WOOD FRAMER'S Needed Must be willing to climb & work with heights; 2 year minimum experience required; Hourly pay according to experience; Insurance option. Apply at: American Eagle Buildings, Inc., 405 South East Street, Annawan, IL 61234
www. bickettdonnerhelms.com POSITIONS OPEN: PreSchool Teacher and Fifth Grade Teacher for 2013-2014 school year. Send resume with references and copy of teaching certificate to: Principal Kristal LeRette Bureau Valley South Elementary, 220 Stewart Street, PO Box 277, Buda, IL 61314. Deadline: May 24, 2013
YOU’LL FIND IT right here in the Bureau County Republican Classified!
SUMMER HELP WANTED Dupont/Pioneer Hi-Bred International, Inc.
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May 17, 2012 Love, Mommy, Daddy, Aiden & Family
PROMOTE JOB OPENINGs The Bureau County Republican Classified can help you promote your job openings and get your business full staffed. Call 815-875-4461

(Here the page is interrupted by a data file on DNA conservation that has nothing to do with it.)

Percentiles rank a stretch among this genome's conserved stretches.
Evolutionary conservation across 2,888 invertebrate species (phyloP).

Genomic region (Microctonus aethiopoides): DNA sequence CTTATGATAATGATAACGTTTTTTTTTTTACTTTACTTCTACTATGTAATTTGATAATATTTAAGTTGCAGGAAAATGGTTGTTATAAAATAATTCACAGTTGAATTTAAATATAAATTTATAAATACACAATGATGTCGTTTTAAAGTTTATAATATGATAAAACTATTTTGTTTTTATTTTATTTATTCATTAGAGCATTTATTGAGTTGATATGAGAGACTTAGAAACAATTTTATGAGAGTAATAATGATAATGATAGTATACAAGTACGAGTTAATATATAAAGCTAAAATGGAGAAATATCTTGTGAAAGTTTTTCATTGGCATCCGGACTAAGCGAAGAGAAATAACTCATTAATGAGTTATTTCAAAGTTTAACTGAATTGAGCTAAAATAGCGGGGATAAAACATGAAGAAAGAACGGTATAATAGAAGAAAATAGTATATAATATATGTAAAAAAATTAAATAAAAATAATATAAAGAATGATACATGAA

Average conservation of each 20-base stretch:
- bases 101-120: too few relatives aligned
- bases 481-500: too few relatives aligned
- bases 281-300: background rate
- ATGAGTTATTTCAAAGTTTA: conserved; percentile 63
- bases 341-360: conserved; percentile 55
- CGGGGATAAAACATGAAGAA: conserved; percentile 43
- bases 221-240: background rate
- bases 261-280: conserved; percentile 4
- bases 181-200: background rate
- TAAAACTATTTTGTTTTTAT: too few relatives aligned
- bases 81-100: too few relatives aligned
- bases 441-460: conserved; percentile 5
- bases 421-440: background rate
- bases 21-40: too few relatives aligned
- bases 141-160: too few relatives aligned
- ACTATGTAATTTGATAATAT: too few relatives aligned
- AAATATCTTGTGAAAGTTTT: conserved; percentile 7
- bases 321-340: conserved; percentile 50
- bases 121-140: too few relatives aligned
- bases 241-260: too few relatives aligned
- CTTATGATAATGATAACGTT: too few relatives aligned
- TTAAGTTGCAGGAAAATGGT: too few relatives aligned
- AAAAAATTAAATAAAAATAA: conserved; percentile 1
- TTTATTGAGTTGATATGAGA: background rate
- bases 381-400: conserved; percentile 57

Who: College and High School Students What: Pollinating corn When: July 10 – 31st (Dates may vary slightly) Where: DuPont Pioneer Research Center 2 miles north of Princeton on Hwy 26 Competitive wages: Based on age and previous field experience. Benefits: • Earn good money while working just a fraction of your summer vacation. • Meet new friends
Who do you contact: Alan Reeverts 815-875-6523 Ext. 121 If interested, please call by June 1st.
Due to the opening of our new Bounce Back Neighborhood we are looking for motivated team players for the following positions:
Full Time & Part Time summer help Apply in person or on our website: www.simplythefinest.net Liberty Village of Princeton 140 N. Sixth Street Princeton, IL 61356